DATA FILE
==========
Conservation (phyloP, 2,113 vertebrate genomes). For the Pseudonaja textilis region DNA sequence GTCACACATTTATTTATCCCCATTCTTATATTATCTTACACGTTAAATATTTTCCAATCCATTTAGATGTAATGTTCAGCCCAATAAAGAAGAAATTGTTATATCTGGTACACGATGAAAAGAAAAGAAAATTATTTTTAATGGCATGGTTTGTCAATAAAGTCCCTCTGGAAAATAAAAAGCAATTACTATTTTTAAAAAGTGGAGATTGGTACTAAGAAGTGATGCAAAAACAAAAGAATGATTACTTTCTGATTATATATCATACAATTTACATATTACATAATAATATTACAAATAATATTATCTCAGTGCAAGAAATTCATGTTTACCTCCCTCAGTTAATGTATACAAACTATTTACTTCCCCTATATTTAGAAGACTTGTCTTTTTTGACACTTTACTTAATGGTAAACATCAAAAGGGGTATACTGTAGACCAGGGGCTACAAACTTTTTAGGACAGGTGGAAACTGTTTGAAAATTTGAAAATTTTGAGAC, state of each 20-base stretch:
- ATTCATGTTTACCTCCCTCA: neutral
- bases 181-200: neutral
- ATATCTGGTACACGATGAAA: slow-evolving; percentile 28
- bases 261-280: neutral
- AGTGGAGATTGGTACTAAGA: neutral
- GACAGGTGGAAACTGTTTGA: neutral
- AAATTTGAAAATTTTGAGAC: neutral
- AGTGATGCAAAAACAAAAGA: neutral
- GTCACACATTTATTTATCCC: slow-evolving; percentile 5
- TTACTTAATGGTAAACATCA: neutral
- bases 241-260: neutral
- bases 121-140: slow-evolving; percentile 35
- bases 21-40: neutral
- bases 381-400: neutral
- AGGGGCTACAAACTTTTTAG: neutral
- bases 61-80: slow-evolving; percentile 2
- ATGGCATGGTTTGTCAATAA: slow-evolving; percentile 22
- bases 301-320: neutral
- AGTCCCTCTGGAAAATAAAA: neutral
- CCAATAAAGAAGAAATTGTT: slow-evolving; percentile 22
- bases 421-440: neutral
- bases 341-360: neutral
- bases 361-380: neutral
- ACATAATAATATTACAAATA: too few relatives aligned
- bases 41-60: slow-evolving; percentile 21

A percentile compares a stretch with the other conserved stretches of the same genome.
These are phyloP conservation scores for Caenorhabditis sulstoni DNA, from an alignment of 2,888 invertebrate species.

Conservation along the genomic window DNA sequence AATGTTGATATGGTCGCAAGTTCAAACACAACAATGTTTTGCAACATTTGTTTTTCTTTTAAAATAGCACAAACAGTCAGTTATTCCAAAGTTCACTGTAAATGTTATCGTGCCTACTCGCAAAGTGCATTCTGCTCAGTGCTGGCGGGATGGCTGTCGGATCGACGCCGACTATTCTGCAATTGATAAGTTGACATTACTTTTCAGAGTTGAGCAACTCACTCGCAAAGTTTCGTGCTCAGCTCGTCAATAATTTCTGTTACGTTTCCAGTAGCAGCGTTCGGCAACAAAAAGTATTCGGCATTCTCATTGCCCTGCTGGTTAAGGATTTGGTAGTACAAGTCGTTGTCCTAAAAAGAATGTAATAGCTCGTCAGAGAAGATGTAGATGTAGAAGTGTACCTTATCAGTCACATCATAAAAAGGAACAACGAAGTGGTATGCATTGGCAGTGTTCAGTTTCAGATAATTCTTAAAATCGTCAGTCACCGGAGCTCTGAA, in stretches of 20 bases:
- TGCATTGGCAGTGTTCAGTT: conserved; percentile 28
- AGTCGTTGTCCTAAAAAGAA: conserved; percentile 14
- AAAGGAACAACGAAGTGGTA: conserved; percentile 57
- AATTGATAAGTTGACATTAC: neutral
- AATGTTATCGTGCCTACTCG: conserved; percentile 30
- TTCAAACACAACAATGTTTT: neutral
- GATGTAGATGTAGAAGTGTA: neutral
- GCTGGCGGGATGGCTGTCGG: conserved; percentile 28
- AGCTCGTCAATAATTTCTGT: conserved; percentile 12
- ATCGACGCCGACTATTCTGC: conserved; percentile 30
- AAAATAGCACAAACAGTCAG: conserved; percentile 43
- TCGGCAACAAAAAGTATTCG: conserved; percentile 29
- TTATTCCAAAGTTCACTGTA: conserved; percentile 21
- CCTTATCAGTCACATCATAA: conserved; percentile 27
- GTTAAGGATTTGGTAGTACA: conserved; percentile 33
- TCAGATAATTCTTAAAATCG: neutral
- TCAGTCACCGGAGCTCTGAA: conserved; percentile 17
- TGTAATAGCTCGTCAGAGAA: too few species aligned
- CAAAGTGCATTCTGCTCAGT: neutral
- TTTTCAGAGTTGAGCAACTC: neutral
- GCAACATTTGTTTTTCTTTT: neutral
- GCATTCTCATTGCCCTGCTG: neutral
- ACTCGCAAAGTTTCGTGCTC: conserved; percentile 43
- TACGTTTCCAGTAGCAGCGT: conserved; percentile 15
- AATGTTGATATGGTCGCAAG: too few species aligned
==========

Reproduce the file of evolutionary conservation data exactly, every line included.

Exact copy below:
Conservation (phyloP, 2,113 vertebrate genomes). For the Pseudonaja textilis region DNA sequence GTCACACATTTATTTATCCCCATTCTTATATTATCTTACACGTTAAATATTTTCCAATCCATTTAGATGTAATGTTCAGCCCAATAAAGAAGAAATTGTTATATCTGGTACACGATGAAAAGAAAAGAAAATTATTTTTAATGGCATGGTTTGTCAATAAAGTCCCTCTGGAAAATAAAAAGCAATTACTATTTTTAAAAAGTGGAGATTGGTACTAAGAAGTGATGCAAAAACAAAAGAATGATTACTTTCTGATTATATATCATACAATTTACATATTACATAATAATATTACAAATAATATTATCTCAGTGCAAGAAATTCATGTTTACCTCCCTCAGTTAATGTATACAAACTATTTACTTCCCCTATATTTAGAAGACTTGTCTTTTTTGACACTTTACTTAATGGTAAACATCAAAAGGGGTATACTGTAGACCAGGGGCTACAAACTTTTTAGGACAGGTGGAAACTGTTTGAAAATTTGAAAATTTTGAGAC, state of each 20-base stretch:
- ATTCATGTTTACCTCCCTCA: neutral
- bases 181-200: neutral
- ATATCTGGTACACGATGAAA: slow-evolving; percentile 28
- bases 261-280: neutral
- AGTGGAGATTGGTACTAAGA: neutral
- GACAGGTGGAAACTGTTTGA: neutral
- AAATTTGAAAATTTTGAGAC: neutral
- AGTGATGCAAAAACAAAAGA: neutral
- GTCACACATTTATTTATCCC: slow-evolving; percentile 5
- TTACTTAATGGTAAACATCA: neutral
- bases 241-260: neutral
- bases 121-140: slow-evolving; percentile 35
- bases 21-40: neutral
- bases 381-400: neutral
- AGGGGCTACAAACTTTTTAG: neutral
- bases 61-80: slow-evolving; percentile 2
- ATGGCATGGTTTGTCAATAA: slow-evolving; percentile 22
- bases 301-320: neutral
- AGTCCCTCTGGAAAATAAAA: neutral
- CCAATAAAGAAGAAATTGTT: slow-evolving; percentile 22
- bases 421-440: neutral
- bases 341-360: neutral
- bases 361-380: neutral
- ACATAATAATATTACAAATA: too few relatives aligned
- bases 41-60: slow-evolving; percentile 21

A percentile compares a stretch with the other conserved stretches of the same genome.
These are phyloP conservation scores for Caenorhabditis sulstoni DNA, from an alignment of 2,888 invertebrate species.

Conservation along the genomic window DNA sequence AATGTTGATATGGTCGCAAGTTCAAACACAACAATGTTTTGCAACATTTGTTTTTCTTTTAAAATAGCACAAACAGTCAGTTATTCCAAAGTTCACTGTAAATGTTATCGTGCCTACTCGCAAAGTGCATTCTGCTCAGTGCTGGCGGGATGGCTGTCGGATCGACGCCGACTATTCTGCAATTGATAAGTTGACATTACTTTTCAGAGTTGAGCAACTCACTCGCAAAGTTTCGTGCTCAGCTCGTCAATAATTTCTGTTACGTTTCCAGTAGCAGCGTTCGGCAACAAAAAGTATTCGGCATTCTCATTGCCCTGCTGGTTAAGGATTTGGTAGTACAAGTCGTTGTCCTAAAAAGAATGTAATAGCTCGTCAGAGAAGATGTAGATGTAGAAGTGTACCTTATCAGTCACATCATAAAAAGGAACAACGAAGTGGTATGCATTGGCAGTGTTCAGTTTCAGATAATTCTTAAAATCGTCAGTCACCGGAGCTCTGAA, in stretches of 20 bases:
- TGCATTGGCAGTGTTCAGTT: conserved; percentile 28
- AGTCGTTGTCCTAAAAAGAA: conserved; percentile 14
- AAAGGAACAACGAAGTGGTA: conserved; percentile 57
- AATTGATAAGTTGACATTAC: neutral
- AATGTTATCGTGCCTACTCG: conserved; percentile 30
- TTCAAACACAACAATGTTTT: neutral
- GATGTAGATGTAGAAGTGTA: neutral
- GCTGGCGGGATGGCTGTCGG: conserved; percentile 28
- AGCTCGTCAATAATTTCTGT: conserved; percentile 12
- ATCGACGCCGACTATTCTGC: conserved; percentile 30
- AAAATAGCACAAACAGTCAG: conserved; percentile 43
- TCGGCAACAAAAAGTATTCG: conserved; percentile 29
- TTATTCCAAAGTTCACTGTA: conserved; percentile 21
- CCTTATCAGTCACATCATAA: conserved; percentile 27
- GTTAAGGATTTGGTAGTACA: conserved; percentile 33
- TCAGATAATTCTTAAAATCG: neutral
- TCAGTCACCGGAGCTCTGAA: conserved; percentile 17
- TGTAATAGCTCGTCAGAGAA: too few species aligned
- CAAAGTGCATTCTGCTCAGT: neutral
- TTTTCAGAGTTGAGCAACTC: neutral
- GCAACATTTGTTTTTCTTTT: neutral
- GCATTCTCATTGCCCTGCTG: neutral
- ACTCGCAAAGTTTCGTGCTC: conserved; percentile 43
- TACGTTTCCAGTAGCAGCGT: conserved; percentile 15
- AATGTTGATATGGTCGCAAG: too few species aligned